Dick Meister: The jobless need help. Now!!

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By Dick Meister

Guardian columnist Dick Meister, former labor editor of the San Francisco
Chronicle and KQED-TV Newsroom, has covered labor and politics for more than
a half-century. Contact him through his website, www.dickmeister.com, which includes several hundred of his
columns.

It's time for Congress to help the many jobless Americans ­an estimated
450,000 in the next three months alone ­ who are about to be denied
federally- funded Unemployment Insurance benefits.

What Congress must do ­ and must do quickly ­ is once again expand the
emergency program that was established during the Great Recession in 2008 to
provide benefits averaging $300 a week to the steadily growing number of
jobless.  Congress has until only January 1 to block the first cutbacks of
extra benefit weeks that could continue until at least 2015 unless Congress
Acts.

President Obama and congressional Democrats are pushing measures that would
lengthen the benefit payout period through 2014 at a cost of about $25
billion on top of the $225 billion spent so far on the program. But given
the congressional haggling over economic measures, the chance of agreement
before Congress adjourns December 31 is slight.

Meanwhile , the number of Americans unable to find  jobs they need for
survival remains in the millions. Already, there are four million who have
been seeking jobs for more than six months and many others who have stopped
looking.

 Particularly hard hit are aging as well as younger workers, and women and
minorities. Their number ­ and need for unemployment benefits ­ is certain
to grow, most likely at a rapid pace.

All this is happening, of course, at the same time that banks, corporate
interests and other wealthy Republican friends continue raking in huge
profits. Money gained from relaxing the tax breaks given such political
friends, for instance, could very well go into funding further Unemployment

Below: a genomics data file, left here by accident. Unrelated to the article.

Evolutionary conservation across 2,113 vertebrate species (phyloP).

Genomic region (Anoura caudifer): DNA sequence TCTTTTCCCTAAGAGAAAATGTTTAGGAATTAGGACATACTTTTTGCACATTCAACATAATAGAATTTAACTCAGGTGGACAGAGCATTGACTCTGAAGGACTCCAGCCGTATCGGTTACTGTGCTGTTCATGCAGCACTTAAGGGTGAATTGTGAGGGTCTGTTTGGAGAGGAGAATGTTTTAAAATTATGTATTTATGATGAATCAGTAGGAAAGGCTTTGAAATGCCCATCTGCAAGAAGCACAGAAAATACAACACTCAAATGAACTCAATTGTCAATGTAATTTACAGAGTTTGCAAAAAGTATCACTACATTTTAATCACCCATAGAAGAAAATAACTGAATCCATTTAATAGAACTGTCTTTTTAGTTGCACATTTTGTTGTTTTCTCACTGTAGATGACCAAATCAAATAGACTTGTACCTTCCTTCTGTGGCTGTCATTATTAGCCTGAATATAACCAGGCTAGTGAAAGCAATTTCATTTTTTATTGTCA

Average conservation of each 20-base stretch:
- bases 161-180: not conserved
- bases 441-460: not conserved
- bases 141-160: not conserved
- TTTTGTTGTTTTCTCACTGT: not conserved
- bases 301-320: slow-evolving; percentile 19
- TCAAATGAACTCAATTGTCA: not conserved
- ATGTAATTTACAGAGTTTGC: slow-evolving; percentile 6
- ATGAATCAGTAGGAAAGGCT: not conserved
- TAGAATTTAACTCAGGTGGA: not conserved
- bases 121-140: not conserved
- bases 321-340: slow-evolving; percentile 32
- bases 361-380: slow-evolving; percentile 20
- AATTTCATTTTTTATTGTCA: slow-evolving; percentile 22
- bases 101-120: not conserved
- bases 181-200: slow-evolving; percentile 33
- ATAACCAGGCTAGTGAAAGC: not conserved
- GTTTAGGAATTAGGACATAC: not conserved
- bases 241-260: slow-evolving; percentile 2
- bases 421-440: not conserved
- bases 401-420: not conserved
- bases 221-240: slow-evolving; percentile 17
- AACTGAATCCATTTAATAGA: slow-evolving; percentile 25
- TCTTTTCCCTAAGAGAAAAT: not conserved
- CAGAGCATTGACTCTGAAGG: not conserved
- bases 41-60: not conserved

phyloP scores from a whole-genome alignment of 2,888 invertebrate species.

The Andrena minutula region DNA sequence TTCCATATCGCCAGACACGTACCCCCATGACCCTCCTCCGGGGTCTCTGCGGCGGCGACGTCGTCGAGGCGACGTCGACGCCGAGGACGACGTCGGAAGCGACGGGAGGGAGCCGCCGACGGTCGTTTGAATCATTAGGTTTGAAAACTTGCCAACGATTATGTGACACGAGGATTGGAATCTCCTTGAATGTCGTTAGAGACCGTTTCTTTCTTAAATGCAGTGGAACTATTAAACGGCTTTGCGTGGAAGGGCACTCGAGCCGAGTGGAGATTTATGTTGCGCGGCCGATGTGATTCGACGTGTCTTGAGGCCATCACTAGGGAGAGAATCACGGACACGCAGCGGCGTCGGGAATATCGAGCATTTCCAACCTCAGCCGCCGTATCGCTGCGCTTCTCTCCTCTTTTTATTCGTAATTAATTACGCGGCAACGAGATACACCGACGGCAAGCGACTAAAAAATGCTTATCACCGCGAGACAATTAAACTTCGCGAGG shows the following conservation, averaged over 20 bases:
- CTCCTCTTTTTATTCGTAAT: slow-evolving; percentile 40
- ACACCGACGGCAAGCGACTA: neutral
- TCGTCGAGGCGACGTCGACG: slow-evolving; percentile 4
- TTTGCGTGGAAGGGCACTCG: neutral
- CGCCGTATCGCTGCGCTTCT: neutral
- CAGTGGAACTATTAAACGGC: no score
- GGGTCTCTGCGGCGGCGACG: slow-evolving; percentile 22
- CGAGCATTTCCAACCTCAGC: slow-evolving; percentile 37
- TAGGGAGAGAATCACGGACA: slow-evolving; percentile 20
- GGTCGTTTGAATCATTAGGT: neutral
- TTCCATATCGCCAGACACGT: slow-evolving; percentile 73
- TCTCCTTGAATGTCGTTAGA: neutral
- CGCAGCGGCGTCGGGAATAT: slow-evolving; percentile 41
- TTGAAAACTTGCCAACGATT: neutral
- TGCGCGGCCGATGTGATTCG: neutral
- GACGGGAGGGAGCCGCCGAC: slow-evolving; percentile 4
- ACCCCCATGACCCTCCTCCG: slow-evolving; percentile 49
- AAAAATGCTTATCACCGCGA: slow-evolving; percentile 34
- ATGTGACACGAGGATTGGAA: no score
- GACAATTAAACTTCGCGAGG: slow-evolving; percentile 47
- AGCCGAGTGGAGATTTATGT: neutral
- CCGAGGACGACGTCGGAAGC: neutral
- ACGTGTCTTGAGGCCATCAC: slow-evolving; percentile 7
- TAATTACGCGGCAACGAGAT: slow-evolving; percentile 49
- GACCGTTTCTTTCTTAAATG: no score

Insurance payments and other steps to help U.S. workers.

Ironically, cutting the federal benefit program could actually lead to more
unemployment. That's because workers denied benefits naturally have less to
spend and that could in turn cause those who rely on the laid-off workers'
business to cut back operations.

 The need for extending the federal benefit program should be obvious to
anyone outside the powerful circle of GOP & friends. Listen to what Gene
Sperling, Obama's chief economic adviser, told the New York Times' Annie
Lowrey:

"There has not been a time where the unemployment rate has been this high
where you have not extended it. Why would you not expand now, when you're
dealing with the nearly unprecedented levels of long-tern unemployment
coming off such a historic recession? "

Why not, indeed?

Guardian columnist Dick Meister, former labor editor of the San Francisco
Chronicle and KQED-TV Newsroom, has covered labor and politics for more than
a half-century. Contact him through his website, www.dickmeister.com, which includes several hundred of his
columns.

Copyright 2013 Dick Meister

Comments

Unemployment insurance and other forms of government benefits act as a disincentive to work.

Posted by Guest on Nov. 25, 2013 @ 7:28 pm

The unemployed need help now, as do many other people:

Sequester cuts to deprive over 125,000 households of housing aid

Excerpt:
"Far from calling for an end to the cuts that both parties had previously sought to palm off as inadvertent and arising from political “gridlock,” the US political establishment is increasingly calling for the cuts to be made permanent. Wall Street Journal editorial board member Stephen Moore summed up the perspective of the US ruling class when he wrote last week: “The sequester cuts in annual budgets for the military, education, transportation and other discretionary programs have also been an under appreciated success, with none of the anticipated negative consequences.” Barack Obama, for his part, has called for replacing the sequester cuts with an even more draconian package of cuts to Medicare, Medicaid, and Social Security."